# Probability that the eventually a six on a dice will appear.

Dave rolls a fair six-sided die until a six appears for the first time. Independently, Linda rolls a fair six-sided die until a six appears for the first time. Let $m$ and $n$ be relatively prime positive integers such that $\frac{m}{n}$ is the probability that the number of times Dave rolls his die is equal to or within one of the number of times Linda rolls her die. Find $m+n$.

If you roll a die $r$ times, the probability of getting a six on the $r$th try is:

$\frac{1}{6} \cdot \frac{5^{r-1}}{6^{r-1}}$

Now I believe casework for Dave so:

1 roll: $\frac{1}{6}$, 2 rolls: $\frac{1}{6} \frac{5}{6}$, 3 rolls: $\frac{1}{6} \frac{5^2}{6^2}$, .... , $r$ rolls, $\frac{1}{6} \frac{5^{r-1}}{6^{r-1}}$

I would add this up, but still, we never found $r$?

HINTS ONLY

EDIT

As pointed by 5xum, $L=1$ isn't possible with $D = L - 1$. So I got:

$P = 1 \cdot (1/6)\sum_{r=2}^{\infty} (5/6)^{r-2} + 1 + ...$

But $P > 1$ already, which is impossible?

• I can't figure out how you constructed your series sum. You might consider looking at my response and writing out the first few terms...? – Brian Tung Aug 26 '15 at 17:37

Let $D$ denote the random variable telling how many rolls Dave took to roll a $6$, and let $L$ denote the variable telling how many rolls Linda took.

Then what you calculated were $P(D=k)$ for certain values of $k$. For example, the probability that Dave took $5$ rolls to roll a $6$ is

$$\frac56\cdot\frac56\cdot\frac56\cdot\frac56\cdot\frac16$$

What you need to calculate is the probability that $D=L\pm1$ or $D=L$, which is the probability

$$P(D=1\wedge (L=1\vee L=2)) + P(D=2\wedge (L=1\vee L=2\vee L=3)) + \dots$$

and the sum is actually infinite. I think writing it down may simplify it a bit, and you will be summing power series, which is not that hard...

• Shouldn't be $D= L$ or $D = L \pm 1$? – Hetebrij Aug 25 '15 at 13:20
• What is: $/vee$ and $/wedge$? – Amad27 Aug 25 '15 at 13:23
• @Amad27 Symbols for or and and. – 5xum Aug 25 '15 at 13:31
• $P_1 = \frac{1}{6}( \frac{1}{6} (1 + \frac{5}{6})$. and then, $P_2 = \frac{5}{6}\frac{1}{6}...$. But then $L = 1$ isnt possible in that case! – Amad27 Aug 25 '15 at 14:53
• @Amad27 What is $P_1$? What is $P_2$? In what case is $L=1$ not possible? – 5xum Aug 25 '15 at 16:57

Let $D, L$ be the obvious random variables. Then the desired probability is

\begin{align} P & = P(D = 1, L = 1) + P(D = 1, L = 2) + P(D = 2, L = 1) \\ & + P(D = 2, L = 2) + P(D = 2, L = 3) + P(D = 3, L = 2) \\ & + P(D = 3, L = 3) + P(D = 3, L = 4) + P(D = 4, L = 3) \\ & + \cdots \end{align}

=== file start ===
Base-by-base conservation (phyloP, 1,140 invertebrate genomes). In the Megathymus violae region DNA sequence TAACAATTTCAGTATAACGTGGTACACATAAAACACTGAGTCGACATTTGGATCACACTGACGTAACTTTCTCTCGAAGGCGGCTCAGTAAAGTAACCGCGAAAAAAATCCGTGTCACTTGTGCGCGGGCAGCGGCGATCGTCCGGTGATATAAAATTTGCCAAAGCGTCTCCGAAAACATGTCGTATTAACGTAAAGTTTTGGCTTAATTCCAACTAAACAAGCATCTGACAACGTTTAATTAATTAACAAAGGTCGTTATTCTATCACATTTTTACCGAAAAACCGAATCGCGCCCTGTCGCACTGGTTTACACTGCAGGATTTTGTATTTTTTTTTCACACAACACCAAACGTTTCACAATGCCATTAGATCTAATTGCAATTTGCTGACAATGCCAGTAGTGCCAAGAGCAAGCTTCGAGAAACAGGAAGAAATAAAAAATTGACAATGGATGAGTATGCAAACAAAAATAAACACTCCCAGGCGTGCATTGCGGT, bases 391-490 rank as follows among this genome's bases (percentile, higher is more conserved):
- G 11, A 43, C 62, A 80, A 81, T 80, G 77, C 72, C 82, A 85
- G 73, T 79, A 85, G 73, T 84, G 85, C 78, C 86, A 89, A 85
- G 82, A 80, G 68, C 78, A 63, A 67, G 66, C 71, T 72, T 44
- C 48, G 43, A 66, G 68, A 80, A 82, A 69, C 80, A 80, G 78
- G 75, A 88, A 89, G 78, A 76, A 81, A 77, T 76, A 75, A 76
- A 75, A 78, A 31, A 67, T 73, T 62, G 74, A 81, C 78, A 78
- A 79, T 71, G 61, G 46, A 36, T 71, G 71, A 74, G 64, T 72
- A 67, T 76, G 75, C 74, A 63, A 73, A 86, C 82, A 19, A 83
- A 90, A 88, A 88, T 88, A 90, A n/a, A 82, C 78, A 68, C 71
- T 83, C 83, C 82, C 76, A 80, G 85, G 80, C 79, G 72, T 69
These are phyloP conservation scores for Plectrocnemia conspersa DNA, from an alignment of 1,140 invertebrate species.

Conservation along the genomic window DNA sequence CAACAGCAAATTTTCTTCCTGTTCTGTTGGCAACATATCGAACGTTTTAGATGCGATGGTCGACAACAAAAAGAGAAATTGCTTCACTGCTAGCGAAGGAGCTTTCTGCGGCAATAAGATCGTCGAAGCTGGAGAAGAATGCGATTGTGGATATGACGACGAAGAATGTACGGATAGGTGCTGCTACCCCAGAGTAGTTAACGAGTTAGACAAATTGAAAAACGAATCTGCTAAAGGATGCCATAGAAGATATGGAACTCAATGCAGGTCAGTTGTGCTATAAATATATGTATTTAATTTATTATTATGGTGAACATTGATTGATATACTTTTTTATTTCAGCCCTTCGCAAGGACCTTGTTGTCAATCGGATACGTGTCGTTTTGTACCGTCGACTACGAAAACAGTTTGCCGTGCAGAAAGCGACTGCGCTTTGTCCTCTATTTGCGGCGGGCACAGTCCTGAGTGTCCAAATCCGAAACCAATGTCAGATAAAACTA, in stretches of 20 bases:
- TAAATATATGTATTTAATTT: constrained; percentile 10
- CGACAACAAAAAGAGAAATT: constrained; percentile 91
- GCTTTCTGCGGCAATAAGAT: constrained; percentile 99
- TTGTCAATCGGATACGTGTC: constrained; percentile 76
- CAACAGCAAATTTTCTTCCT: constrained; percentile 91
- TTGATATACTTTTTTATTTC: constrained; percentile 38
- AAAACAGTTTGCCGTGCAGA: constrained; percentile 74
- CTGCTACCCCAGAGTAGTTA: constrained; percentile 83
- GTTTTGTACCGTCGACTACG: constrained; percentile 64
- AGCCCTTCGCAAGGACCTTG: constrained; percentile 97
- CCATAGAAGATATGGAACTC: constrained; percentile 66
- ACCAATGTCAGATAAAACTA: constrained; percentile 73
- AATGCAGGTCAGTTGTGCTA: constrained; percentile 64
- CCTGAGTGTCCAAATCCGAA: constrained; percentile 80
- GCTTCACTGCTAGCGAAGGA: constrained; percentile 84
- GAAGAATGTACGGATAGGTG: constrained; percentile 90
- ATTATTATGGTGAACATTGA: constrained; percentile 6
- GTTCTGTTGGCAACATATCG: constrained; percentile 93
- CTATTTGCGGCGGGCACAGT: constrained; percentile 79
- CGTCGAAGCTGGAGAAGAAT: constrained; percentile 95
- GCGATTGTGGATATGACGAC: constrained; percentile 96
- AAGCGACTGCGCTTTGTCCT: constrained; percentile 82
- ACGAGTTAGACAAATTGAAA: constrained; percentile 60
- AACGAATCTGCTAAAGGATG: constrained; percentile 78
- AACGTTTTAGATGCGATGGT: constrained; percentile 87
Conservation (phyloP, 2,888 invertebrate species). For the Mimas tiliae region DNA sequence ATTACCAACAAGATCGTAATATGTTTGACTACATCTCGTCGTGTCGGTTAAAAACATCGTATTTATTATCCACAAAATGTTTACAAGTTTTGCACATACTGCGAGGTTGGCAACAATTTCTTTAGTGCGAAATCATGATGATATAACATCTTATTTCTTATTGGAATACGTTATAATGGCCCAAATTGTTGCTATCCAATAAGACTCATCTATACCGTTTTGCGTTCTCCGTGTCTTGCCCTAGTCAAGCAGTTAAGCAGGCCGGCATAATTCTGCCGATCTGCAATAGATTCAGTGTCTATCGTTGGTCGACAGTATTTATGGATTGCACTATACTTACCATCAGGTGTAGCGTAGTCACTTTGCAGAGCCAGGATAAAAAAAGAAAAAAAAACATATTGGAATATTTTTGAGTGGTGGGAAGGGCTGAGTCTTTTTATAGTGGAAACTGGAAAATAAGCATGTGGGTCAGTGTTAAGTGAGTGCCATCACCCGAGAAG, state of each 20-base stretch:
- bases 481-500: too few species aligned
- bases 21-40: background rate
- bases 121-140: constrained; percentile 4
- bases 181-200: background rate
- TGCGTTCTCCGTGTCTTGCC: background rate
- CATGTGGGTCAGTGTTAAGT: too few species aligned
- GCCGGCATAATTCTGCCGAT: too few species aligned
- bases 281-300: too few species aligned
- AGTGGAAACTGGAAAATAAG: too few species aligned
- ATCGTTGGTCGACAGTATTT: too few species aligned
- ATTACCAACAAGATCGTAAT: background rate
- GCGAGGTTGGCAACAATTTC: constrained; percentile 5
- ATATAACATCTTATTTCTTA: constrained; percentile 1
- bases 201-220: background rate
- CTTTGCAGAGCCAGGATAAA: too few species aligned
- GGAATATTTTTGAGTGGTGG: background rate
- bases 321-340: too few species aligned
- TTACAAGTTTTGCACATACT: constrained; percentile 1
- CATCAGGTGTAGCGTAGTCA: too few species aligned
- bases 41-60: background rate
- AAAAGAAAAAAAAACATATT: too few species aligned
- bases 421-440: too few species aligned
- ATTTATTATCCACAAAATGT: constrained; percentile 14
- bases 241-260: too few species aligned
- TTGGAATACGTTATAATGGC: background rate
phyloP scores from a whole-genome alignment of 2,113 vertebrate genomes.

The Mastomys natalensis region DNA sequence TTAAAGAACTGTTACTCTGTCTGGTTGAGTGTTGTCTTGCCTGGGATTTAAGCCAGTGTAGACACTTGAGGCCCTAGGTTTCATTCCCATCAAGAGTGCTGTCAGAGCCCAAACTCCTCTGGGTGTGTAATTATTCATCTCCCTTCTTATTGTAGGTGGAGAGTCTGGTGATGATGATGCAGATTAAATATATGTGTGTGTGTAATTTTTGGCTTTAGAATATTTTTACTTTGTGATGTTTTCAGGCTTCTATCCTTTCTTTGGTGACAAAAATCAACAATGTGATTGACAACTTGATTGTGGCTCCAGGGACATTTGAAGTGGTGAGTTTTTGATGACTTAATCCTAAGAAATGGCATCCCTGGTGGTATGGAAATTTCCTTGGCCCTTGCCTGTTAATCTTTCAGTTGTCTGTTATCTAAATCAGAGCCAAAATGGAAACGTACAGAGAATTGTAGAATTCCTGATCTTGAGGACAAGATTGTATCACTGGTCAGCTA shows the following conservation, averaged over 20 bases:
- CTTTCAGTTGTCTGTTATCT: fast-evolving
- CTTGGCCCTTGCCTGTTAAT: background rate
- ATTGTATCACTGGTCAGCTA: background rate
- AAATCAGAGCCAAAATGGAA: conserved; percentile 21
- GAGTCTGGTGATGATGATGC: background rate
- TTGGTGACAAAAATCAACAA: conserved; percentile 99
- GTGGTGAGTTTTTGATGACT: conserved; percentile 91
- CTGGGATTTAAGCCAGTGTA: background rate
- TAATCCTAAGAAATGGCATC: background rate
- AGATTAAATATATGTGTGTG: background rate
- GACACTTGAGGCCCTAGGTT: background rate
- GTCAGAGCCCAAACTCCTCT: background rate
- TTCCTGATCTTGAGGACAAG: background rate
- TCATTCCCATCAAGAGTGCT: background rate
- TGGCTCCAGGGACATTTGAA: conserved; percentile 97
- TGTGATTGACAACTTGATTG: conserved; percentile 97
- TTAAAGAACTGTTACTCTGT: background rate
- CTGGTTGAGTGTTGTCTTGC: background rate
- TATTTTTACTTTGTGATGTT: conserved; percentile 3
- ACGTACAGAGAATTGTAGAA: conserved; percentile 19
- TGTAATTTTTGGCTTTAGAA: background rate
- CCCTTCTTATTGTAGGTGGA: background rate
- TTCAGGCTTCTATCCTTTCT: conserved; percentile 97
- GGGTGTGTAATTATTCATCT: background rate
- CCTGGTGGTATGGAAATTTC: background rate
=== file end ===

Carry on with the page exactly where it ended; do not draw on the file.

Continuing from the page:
Each row constitutes an element in a geometric series. Find the first row sum and the ratio, and the rest is trivial.

If $D$ and $L$ denote the number of rolls needed by Dave and Linda and $E$ denotes the event then:$$P(E)=P(D=L)+P(D=L-1)+P(D=L+1)$$

This with $P(D=L-1)=P(D=L+1)$ on base of symmetry, and with:

$$P(D=L)=\sum_{k=1}^{\infty}P(D=k\wedge L=k)=\sum_{k=1}^{\infty}P(D=k)P(L=k)$$For $P(D=L-1)$ you can also find such an expression.

edit:

$$P\left(D=L\right)=\sum_{k=1}^{\infty}P\left(D=k\right)P\left(L=k\right)=\sum_{k=1}^{\infty}\left[\left(\frac{5}{6}\right)^{k-1}\frac{1}{6}\right]^{2}=$$$$\frac{1}{36}\sum_{k=1}^{\infty}\left(\frac{25}{36}\right)^{k-1}=\frac{1}{36}\frac{1}{1-\frac{25}{36}}=\frac{1}{11}$$

As said: likewise you can find $P(D=L-1)$.

• $L + 1$ isnt allowed? Also, what about $L -2, L - 3, etc...$? +1 – Amad27 Aug 25 '15 at 15:35
• If you have found $P(D=L-1)$ then you have also found $P(D=L+1)$ because (as said) the probabilities are equal by symmetry. So you are ready then. I don't really understand your second question. Expressions like $L-2$ etc. are irrelevant in this context. – drhab Aug 25 '15 at 15:39
• The problem says it can be any number less than Linda's. so $L - 2$ can be a case as well – Amad27 Aug 25 '15 at 16:01
• "equal to or within one of the number of times Linda rolls" sounds very much like $D=L$ or $[D$ is one more than, or one less than $L]$. Do you think that $P(D\leq L)$ must be calculated? – drhab Aug 25 '15 at 17:19
• @Amad27 it's an infinite series because $D$ and $L$ are bother Geometric Random Variables. $D$ is the count of tries until a six, which can realise values of $\{1, 2, 3, 4, ..., \to \infty\}$. They asked to find the probability that $L$ is within $1$ step of $D$, so they're after $\mathsf P(L-1\leq D\leq L+1)$ – Graham Kemp Aug 25 '15 at 23:31